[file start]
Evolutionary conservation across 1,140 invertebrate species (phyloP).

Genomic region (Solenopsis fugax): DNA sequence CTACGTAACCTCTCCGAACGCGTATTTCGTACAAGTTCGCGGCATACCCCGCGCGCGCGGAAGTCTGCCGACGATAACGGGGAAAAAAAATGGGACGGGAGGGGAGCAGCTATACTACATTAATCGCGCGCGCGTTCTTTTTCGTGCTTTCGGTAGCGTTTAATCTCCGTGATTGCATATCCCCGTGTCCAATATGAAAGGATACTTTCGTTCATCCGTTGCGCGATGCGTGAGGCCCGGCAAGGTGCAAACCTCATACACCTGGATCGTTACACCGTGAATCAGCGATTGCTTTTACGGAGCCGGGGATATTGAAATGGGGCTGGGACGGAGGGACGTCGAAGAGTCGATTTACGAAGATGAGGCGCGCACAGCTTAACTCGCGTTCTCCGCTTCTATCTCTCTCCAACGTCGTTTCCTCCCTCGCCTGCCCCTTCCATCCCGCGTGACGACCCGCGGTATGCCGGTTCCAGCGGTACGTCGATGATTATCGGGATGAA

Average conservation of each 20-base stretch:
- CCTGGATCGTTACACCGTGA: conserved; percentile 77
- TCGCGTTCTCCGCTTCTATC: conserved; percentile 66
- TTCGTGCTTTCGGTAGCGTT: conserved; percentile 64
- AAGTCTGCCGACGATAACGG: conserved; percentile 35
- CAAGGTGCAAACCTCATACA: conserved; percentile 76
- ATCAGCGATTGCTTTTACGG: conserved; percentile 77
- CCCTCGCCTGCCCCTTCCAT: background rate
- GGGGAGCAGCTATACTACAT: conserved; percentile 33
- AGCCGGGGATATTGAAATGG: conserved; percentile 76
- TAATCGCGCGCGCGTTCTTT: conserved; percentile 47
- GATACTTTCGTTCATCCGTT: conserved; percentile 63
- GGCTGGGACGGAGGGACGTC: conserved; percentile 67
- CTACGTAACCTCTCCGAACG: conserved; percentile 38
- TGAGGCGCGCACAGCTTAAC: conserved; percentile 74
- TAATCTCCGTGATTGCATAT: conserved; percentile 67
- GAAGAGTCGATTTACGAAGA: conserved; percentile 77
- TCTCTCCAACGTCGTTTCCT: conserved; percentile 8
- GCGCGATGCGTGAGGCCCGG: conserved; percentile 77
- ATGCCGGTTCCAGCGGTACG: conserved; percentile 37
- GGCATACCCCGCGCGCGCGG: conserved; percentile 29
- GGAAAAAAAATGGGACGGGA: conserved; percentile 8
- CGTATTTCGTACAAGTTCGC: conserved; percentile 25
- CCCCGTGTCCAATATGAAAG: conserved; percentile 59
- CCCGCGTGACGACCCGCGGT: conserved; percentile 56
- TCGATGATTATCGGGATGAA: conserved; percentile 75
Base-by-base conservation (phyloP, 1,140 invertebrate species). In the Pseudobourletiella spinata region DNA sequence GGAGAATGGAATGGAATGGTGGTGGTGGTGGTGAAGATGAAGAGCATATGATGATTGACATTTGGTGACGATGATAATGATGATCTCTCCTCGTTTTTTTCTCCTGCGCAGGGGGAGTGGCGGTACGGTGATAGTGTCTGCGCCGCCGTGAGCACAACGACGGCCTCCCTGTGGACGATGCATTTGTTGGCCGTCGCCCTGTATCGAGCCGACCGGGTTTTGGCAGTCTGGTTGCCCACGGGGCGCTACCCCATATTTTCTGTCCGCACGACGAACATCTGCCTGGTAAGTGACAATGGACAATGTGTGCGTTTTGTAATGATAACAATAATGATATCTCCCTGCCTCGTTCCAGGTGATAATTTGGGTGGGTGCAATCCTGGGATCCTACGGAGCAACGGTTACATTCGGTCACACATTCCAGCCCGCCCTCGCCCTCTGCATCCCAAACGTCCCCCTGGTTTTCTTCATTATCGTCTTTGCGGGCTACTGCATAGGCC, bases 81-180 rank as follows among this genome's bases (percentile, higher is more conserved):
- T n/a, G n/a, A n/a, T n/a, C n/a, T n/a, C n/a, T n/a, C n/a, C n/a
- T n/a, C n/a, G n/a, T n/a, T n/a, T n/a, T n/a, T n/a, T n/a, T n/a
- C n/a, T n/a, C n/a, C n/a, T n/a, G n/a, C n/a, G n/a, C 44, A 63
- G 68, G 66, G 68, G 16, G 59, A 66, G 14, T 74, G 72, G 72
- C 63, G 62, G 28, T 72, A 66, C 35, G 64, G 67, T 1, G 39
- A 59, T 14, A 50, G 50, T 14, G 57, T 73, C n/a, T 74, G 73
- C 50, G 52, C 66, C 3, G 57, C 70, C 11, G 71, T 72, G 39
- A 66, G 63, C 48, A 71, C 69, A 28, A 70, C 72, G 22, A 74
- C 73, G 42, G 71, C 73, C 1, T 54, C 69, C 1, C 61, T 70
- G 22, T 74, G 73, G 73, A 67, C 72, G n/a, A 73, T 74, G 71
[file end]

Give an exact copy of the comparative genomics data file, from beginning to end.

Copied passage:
Evolutionary conservation across 1,140 invertebrate species (phyloP).

Genomic region (Solenopsis fugax): DNA sequence CTACGTAACCTCTCCGAACGCGTATTTCGTACAAGTTCGCGGCATACCCCGCGCGCGCGGAAGTCTGCCGACGATAACGGGGAAAAAAAATGGGACGGGAGGGGAGCAGCTATACTACATTAATCGCGCGCGCGTTCTTTTTCGTGCTTTCGGTAGCGTTTAATCTCCGTGATTGCATATCCCCGTGTCCAATATGAAAGGATACTTTCGTTCATCCGTTGCGCGATGCGTGAGGCCCGGCAAGGTGCAAACCTCATACACCTGGATCGTTACACCGTGAATCAGCGATTGCTTTTACGGAGCCGGGGATATTGAAATGGGGCTGGGACGGAGGGACGTCGAAGAGTCGATTTACGAAGATGAGGCGCGCACAGCTTAACTCGCGTTCTCCGCTTCTATCTCTCTCCAACGTCGTTTCCTCCCTCGCCTGCCCCTTCCATCCCGCGTGACGACCCGCGGTATGCCGGTTCCAGCGGTACGTCGATGATTATCGGGATGAA

Average conservation of each 20-base stretch:
- CCTGGATCGTTACACCGTGA: conserved; percentile 77
- TCGCGTTCTCCGCTTCTATC: conserved; percentile 66
- TTCGTGCTTTCGGTAGCGTT: conserved; percentile 64
- AAGTCTGCCGACGATAACGG: conserved; percentile 35
- CAAGGTGCAAACCTCATACA: conserved; percentile 76
- ATCAGCGATTGCTTTTACGG: conserved; percentile 77
- CCCTCGCCTGCCCCTTCCAT: background rate
- GGGGAGCAGCTATACTACAT: conserved; percentile 33
- AGCCGGGGATATTGAAATGG: conserved; percentile 76
- TAATCGCGCGCGCGTTCTTT: conserved; percentile 47
- GATACTTTCGTTCATCCGTT: conserved; percentile 63
- GGCTGGGACGGAGGGACGTC: conserved; percentile 67
- CTACGTAACCTCTCCGAACG: conserved; percentile 38
- TGAGGCGCGCACAGCTTAAC: conserved; percentile 74
- TAATCTCCGTGATTGCATAT: conserved; percentile 67
- GAAGAGTCGATTTACGAAGA: conserved; percentile 77
- TCTCTCCAACGTCGTTTCCT: conserved; percentile 8
- GCGCGATGCGTGAGGCCCGG: conserved; percentile 77
- ATGCCGGTTCCAGCGGTACG: conserved; percentile 37
- GGCATACCCCGCGCGCGCGG: conserved; percentile 29
- GGAAAAAAAATGGGACGGGA: conserved; percentile 8
- CGTATTTCGTACAAGTTCGC: conserved; percentile 25
- CCCCGTGTCCAATATGAAAG: conserved; percentile 59
- CCCGCGTGACGACCCGCGGT: conserved; percentile 56
- TCGATGATTATCGGGATGAA: conserved; percentile 75
Base-by-base conservation (phyloP, 1,140 invertebrate species). In the Pseudobourletiella spinata region DNA sequence GGAGAATGGAATGGAATGGTGGTGGTGGTGGTGAAGATGAAGAGCATATGATGATTGACATTTGGTGACGATGATAATGATGATCTCTCCTCGTTTTTTTCTCCTGCGCAGGGGGAGTGGCGGTACGGTGATAGTGTCTGCGCCGCCGTGAGCACAACGACGGCCTCCCTGTGGACGATGCATTTGTTGGCCGTCGCCCTGTATCGAGCCGACCGGGTTTTGGCAGTCTGGTTGCCCACGGGGCGCTACCCCATATTTTCTGTCCGCACGACGAACATCTGCCTGGTAAGTGACAATGGACAATGTGTGCGTTTTGTAATGATAACAATAATGATATCTCCCTGCCTCGTTCCAGGTGATAATTTGGGTGGGTGCAATCCTGGGATCCTACGGAGCAACGGTTACATTCGGTCACACATTCCAGCCCGCCCTCGCCCTCTGCATCCCAAACGTCCCCCTGGTTTTCTTCATTATCGTCTTTGCGGGCTACTGCATAGGCC, bases 81-180 rank as follows among this genome's bases (percentile, higher is more conserved):
- T n/a, G n/a, A n/a, T n/a, C n/a, T n/a, C n/a, T n/a, C n/a, C n/a
- T n/a, C n/a, G n/a, T n/a, T n/a, T n/a, T n/a, T n/a, T n/a, T n/a
- C n/a, T n/a, C n/a, C n/a, T n/a, G n/a, C n/a, G n/a, C 44, A 63
- G 68, G 66, G 68, G 16, G 59, A 66, G 14, T 74, G 72, G 72
- C 63, G 62, G 28, T 72, A 66, C 35, G 64, G 67, T 1, G 39
- A 59, T 14, A 50, G 50, T 14, G 57, T 73, C n/a, T 74, G 73
- C 50, G 52, C 66, C 3, G 57, C 70, C 11, G 71, T 72, G 39
- A 66, G 63, C 48, A 71, C 69, A 28, A 70, C 72, G 22, A 74
- C 73, G 42, G 71, C 73, C 1, T 54, C 69, C 1, C 61, T 70
- G 22, T 74, G 73, G 73, A 67, C 72, G n/a, A 73, T 74, G 71